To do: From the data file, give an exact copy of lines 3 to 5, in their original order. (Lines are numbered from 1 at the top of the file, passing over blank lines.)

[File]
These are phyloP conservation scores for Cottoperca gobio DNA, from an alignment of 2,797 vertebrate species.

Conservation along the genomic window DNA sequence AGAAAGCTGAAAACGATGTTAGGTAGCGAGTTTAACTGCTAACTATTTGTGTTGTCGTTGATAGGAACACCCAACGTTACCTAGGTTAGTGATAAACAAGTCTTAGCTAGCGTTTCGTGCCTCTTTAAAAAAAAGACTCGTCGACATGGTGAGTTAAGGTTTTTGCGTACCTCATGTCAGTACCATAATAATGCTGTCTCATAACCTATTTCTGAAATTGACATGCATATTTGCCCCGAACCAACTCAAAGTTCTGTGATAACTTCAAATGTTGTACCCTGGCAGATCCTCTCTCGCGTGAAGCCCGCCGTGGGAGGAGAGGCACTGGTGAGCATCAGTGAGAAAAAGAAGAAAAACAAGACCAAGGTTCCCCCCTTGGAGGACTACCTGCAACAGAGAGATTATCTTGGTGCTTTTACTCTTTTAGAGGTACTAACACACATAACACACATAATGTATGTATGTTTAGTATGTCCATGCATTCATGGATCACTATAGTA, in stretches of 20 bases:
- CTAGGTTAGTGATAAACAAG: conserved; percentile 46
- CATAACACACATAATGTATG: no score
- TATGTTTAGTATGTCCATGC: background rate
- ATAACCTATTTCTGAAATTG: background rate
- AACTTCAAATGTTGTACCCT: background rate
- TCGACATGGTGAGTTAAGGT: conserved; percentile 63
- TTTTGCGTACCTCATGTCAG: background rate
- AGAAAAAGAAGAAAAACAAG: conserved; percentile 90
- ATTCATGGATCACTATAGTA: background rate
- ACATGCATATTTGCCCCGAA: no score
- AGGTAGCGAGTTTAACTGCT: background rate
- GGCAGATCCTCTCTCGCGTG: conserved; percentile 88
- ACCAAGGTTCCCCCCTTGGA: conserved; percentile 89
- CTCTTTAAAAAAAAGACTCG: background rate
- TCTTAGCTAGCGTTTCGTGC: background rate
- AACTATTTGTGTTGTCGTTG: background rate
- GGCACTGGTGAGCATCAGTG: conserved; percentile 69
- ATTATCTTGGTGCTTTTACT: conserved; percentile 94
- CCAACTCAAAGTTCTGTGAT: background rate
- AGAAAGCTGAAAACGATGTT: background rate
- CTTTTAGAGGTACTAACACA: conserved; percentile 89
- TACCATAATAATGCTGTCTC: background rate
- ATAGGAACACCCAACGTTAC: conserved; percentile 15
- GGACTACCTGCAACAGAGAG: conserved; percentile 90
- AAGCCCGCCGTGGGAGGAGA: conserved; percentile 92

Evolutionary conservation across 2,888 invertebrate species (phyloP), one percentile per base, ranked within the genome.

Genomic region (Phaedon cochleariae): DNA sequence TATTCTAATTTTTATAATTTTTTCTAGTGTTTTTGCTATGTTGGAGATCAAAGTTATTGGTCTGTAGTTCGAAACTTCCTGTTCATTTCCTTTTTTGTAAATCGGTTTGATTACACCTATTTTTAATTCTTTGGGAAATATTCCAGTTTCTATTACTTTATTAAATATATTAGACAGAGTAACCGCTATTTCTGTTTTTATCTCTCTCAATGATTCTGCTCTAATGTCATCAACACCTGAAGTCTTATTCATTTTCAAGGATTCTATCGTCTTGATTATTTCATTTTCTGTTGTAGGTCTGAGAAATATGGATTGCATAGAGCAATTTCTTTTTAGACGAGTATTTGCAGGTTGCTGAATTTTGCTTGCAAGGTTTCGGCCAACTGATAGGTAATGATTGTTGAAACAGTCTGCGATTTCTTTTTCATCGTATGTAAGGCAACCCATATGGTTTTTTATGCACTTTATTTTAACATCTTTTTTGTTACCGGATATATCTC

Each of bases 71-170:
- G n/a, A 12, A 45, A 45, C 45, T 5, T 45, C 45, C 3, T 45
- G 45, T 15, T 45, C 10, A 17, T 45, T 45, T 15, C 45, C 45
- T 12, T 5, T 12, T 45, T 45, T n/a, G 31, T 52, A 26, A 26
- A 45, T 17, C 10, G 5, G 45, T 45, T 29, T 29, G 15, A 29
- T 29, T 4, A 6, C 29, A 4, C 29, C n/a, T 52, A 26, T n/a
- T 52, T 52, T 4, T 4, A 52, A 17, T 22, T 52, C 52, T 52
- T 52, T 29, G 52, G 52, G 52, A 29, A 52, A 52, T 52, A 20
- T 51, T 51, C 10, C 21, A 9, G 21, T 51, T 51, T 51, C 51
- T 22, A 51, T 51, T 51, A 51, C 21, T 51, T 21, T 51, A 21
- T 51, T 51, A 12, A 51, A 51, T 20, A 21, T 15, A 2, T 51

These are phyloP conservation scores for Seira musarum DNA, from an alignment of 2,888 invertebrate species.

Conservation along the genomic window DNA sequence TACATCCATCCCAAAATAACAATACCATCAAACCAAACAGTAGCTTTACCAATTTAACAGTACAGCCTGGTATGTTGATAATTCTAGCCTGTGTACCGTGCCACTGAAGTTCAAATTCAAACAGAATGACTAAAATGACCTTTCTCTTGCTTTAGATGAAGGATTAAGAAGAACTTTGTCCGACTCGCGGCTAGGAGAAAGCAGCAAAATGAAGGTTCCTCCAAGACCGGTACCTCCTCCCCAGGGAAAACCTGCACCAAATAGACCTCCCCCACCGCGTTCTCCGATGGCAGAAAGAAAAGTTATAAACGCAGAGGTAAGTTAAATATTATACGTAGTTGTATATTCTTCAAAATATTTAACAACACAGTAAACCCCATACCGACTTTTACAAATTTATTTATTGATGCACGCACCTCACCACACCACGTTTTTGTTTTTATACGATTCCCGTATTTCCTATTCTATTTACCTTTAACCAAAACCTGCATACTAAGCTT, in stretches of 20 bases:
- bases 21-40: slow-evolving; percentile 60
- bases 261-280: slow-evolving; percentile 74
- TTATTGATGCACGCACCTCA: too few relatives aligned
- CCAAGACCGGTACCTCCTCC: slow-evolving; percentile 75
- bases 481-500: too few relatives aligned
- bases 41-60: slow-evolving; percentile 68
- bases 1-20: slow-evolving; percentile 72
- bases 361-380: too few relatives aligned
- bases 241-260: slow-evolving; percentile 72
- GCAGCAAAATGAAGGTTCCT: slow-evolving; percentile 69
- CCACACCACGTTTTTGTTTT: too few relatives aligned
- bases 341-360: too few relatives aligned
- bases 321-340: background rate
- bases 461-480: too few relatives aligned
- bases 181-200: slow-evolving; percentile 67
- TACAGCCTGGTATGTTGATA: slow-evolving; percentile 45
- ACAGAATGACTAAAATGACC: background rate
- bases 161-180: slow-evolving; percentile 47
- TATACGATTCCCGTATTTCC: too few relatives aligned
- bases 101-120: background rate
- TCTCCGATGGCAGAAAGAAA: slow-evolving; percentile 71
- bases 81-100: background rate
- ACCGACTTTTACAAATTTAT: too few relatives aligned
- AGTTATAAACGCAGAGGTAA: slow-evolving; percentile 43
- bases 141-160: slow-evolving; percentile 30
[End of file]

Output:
- CTAGGTTAGTGATAAACAAG: conserved; percentile 46
- CATAACACACATAATGTATG: no score
- TATGTTTAGTATGTCCATGC: background rate